Consumer Protection Agency Contentious Issue

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Congressional efforts to overhaul the rules for Wall Street are on the home stretch. Members of the House and Senate will meet over the next few weeks to work out the differences between their two bills. And while banks are the focus of the legislation, competing provisions on consumers are some of the most contentious.

RENEE MONTAGNE, host:

Congressional efforts to overhaul the rules for Wall Street appear to be in the home stretch. House and Senate members are meeting over the next few weeks to work out the differences between their two bills. Those bills focus mostly on banks, but also include protections for consumers, and those protections are contentious.

In the coming days we're going to be looking at key parts of the bills. NPR's Audie Cornish begins with this report.

AUDIE CORNISH: Democrats say the proposed Consumer Financial Protection Agency would do for loans what the Consumer Product Safety Commission does now for toasters; that is, be on the lookout for the ones with problems and issue recalls on the ones that could eventually burn the entire financial system's house down. That would have helped in the case of the subprime mortgage meltdown, according to Raj Date, a former investment banker and head of the Cambridge Winter Center.

Mr. RAJ DATE (Cambridge Winter Center): An agency or a bureau that was focused specifically on consumer protections very likely would have had more stringent restrictions on the marketing of nontraditional mortgage products. The fact of the matter is that nontraditional prime mortgage products really fueled the housing bubble.

CORNISH: The financial overhaul bills in both the House and the Senate include such a regulator. Both bills include provisions to change the pay incentives for lenders, basically requiring them to approve mortgages only for people who show they can repay them. The new regulator would write and enforce rules for mortgages, credit cards, and maybe car loans. I say maybe because the House bill prevents the agency from overseeing auto dealers, and senators voted to instruct their conference members to push for the same. Senator Sam Brownback of Kansas led the effort.

Senator SAM BROWNBACK (Republican, Kansas): And instead of putting an additional burden on dealerships that have already lost lots of jobs, we're saying no, let's recede to the House position on this.

CORNISH: The non-binding vote was 60 to 30, making it clear there is support for leaving the auto dealers out, despite opposition from the White House. House financial services chairman Barney Frank.

Representative BARNEY FRANK (Democrat, Massachusetts): The automobile carve-out has won, unfortunately.

CORNISH: The Massachusetts Democrat will chair the House/Senate conference. Frank says that when it comes to consumer provisions, the bill is generally in good shape.

Rep. FRANK: We already have a much stronger and much more independent agency than most people thought we were going to be able to get, and we're going to try to protect that to the maximum extent.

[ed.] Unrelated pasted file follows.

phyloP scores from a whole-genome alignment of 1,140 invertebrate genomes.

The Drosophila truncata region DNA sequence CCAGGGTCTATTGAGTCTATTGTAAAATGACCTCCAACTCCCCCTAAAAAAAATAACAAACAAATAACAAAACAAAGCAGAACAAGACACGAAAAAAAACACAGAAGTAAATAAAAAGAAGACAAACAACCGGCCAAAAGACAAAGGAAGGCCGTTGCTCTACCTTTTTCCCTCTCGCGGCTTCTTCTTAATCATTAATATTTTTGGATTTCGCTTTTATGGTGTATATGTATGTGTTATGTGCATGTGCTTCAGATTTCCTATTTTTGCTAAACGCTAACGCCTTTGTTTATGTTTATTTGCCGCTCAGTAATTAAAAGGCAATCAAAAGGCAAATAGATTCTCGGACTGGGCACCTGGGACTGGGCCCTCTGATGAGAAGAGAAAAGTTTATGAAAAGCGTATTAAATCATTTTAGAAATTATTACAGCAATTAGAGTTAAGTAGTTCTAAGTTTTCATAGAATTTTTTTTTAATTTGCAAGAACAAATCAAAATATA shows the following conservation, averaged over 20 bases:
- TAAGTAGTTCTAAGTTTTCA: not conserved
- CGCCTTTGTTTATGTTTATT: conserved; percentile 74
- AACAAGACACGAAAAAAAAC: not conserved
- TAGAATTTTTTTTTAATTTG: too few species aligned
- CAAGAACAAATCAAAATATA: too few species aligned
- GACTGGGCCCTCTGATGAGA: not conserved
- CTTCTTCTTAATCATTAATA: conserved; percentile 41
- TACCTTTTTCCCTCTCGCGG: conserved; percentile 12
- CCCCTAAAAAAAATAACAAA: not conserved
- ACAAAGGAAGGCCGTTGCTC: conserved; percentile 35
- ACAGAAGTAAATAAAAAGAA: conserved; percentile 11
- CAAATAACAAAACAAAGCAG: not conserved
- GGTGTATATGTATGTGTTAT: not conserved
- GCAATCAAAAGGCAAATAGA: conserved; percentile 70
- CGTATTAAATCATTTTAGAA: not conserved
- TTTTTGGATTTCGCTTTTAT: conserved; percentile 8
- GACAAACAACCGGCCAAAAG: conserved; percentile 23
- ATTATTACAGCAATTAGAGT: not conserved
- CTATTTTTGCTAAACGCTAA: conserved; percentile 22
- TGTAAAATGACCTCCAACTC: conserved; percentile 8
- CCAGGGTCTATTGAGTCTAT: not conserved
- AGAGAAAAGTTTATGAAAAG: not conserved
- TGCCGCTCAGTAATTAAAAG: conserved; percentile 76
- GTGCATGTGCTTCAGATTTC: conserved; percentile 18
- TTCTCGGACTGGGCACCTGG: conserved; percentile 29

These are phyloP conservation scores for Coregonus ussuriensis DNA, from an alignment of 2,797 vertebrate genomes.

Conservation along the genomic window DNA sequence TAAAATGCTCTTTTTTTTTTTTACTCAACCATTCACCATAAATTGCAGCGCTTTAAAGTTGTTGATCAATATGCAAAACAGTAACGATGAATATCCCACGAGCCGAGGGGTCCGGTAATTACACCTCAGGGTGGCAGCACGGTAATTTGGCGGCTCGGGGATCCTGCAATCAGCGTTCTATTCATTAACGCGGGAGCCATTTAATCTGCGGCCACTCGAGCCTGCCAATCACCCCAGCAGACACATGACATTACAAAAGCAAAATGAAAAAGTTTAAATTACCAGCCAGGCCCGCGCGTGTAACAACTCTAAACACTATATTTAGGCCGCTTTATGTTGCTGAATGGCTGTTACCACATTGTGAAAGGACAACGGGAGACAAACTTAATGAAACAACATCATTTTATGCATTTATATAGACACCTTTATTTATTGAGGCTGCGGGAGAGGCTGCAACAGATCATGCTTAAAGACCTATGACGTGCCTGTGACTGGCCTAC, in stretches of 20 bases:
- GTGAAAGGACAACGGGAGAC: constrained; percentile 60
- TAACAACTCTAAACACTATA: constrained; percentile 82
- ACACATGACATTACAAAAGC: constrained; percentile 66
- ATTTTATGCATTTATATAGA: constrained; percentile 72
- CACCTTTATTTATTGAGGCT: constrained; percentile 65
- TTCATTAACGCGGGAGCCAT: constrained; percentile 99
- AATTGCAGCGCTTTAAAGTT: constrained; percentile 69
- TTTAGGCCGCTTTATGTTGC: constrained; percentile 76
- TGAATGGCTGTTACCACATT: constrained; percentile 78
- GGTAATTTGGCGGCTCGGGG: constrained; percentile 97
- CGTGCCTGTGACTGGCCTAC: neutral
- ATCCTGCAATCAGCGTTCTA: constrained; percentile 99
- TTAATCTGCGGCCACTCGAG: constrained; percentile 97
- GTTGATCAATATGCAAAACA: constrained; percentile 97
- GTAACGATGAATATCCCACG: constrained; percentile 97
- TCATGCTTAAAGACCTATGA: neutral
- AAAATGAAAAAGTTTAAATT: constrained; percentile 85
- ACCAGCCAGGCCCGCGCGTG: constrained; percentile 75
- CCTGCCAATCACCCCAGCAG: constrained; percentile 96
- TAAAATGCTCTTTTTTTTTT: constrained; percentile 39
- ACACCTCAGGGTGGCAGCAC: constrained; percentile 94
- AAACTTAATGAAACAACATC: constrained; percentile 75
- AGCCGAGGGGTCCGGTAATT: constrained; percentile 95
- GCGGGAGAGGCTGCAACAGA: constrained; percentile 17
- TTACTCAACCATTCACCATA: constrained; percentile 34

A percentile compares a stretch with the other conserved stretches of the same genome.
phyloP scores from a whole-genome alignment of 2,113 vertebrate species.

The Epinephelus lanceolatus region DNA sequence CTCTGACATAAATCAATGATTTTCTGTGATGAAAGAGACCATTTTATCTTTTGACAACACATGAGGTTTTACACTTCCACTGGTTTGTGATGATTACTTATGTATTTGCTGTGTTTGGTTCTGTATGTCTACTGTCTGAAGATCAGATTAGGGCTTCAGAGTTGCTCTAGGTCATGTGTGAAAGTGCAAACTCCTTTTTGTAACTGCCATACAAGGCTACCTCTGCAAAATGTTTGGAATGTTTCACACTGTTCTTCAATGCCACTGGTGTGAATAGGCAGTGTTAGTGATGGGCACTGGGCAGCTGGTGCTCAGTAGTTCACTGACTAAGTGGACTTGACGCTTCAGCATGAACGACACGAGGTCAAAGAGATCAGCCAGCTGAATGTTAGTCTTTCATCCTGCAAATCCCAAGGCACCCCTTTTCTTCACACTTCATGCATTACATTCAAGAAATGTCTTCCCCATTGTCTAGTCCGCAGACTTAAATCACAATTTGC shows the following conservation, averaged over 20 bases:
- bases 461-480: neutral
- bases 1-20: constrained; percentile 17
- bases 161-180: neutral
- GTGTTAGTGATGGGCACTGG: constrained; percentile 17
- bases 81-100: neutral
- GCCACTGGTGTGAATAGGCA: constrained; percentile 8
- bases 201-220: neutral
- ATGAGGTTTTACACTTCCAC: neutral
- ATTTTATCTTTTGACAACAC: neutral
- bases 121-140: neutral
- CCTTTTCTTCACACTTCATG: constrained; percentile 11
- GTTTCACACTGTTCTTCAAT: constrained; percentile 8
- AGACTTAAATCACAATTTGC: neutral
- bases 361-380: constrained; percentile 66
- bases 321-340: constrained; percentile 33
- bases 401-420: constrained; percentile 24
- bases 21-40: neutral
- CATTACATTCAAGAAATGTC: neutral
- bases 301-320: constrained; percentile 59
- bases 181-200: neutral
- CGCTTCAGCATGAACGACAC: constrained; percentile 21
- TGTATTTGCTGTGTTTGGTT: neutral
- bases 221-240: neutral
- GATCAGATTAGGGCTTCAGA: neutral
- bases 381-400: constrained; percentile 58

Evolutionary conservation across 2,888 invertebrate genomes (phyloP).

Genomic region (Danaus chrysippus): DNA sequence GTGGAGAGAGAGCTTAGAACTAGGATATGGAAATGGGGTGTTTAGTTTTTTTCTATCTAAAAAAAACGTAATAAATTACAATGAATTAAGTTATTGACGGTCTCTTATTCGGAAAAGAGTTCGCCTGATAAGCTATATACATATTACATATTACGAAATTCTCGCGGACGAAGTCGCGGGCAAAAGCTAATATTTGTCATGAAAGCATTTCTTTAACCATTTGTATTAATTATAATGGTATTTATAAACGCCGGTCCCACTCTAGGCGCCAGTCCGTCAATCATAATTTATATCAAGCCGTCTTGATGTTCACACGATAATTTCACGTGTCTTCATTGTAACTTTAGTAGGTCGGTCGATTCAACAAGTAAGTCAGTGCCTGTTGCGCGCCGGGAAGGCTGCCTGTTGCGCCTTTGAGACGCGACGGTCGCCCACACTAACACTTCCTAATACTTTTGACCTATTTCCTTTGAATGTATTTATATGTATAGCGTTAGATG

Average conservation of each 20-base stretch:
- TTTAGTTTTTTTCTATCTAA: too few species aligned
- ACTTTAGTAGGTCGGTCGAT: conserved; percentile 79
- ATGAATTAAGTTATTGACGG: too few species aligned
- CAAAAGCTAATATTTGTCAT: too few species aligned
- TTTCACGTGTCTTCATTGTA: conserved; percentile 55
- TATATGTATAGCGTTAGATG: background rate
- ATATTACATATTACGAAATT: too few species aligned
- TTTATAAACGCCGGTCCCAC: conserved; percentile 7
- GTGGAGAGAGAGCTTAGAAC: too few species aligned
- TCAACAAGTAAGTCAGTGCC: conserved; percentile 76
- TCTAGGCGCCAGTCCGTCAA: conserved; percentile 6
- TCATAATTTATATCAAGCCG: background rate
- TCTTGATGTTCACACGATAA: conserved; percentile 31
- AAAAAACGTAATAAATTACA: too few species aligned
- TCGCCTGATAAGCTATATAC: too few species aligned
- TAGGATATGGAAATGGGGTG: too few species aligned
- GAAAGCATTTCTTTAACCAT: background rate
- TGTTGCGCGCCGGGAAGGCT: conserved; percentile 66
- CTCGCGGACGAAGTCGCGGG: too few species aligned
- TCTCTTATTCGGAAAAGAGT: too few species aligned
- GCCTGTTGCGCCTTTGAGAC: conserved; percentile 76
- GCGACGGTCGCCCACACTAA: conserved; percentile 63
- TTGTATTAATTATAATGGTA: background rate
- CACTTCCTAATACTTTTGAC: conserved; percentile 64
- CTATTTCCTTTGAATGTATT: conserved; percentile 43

CORNISH: Consumer advocates like Ed Mierzwinski agree. He works with U.S.PIRG, the federation of state public interest research groups.

Mr. ED MIERZWINSKI (Federal Consumer Program Director, U.S. PIRG): These are some of the things we're going to be looking at, preserving the independence of the agency, preserving the funding of the agency, and making sure that it has strong enough enforcement powers to do its job.

CORNISH: Mierzwinski says one provision his group will be fighting to drop would let small businesses weigh in on new consumer rules before the public gets a chance. Another would give the proposed council of banking regulators, the so-called financial stability oversight council, some say in rules made by the consumer agency.

Mr. DATE: This probably is a mistake.

CORNISH: Again, analyst Raj Date. Date argues that these are the same regulators who dropped the ball on consumer issues leading up to the crisis.

Mr. DATE: If it had existed then, had tried to regulate these exotic nontraditional mortgages, what very likely would have happened is this nine-member financial stability oversight council would have vetoed that protection effort during the course of the credit bubble.

CORNISH: But David Hirschmann of the U.S. Chamber of Commerce says his group will be defending those checks on the proposed consumer agency's reach.

Mr. DAVID HIRSCHMANN (U.S. Chamber of Commerce): Part of the problem we had with the current regulatory system is not a shortage of regulators. It's that regulators don't work well together.

CORNISH: Hirschman says if there are no checks on the consumer agency, it will end up more unaccountable than independent.

Mr. HIRSCHMANN: While it wasn't our preference to set up a second regulator, we believe that if you're going to go that route, that coordinating with existing regulators, having checks and balances on the power, and not regulating Main Street businesses are legitimate requests.

Both sides in this debate will have another few weeks to make their case to lawmakers behind closed doors. The conference to reconcile the two bills is set to begin in the middle of the month and it's expected to be televised.

Audie Cornish, NPR News, the Capitol.

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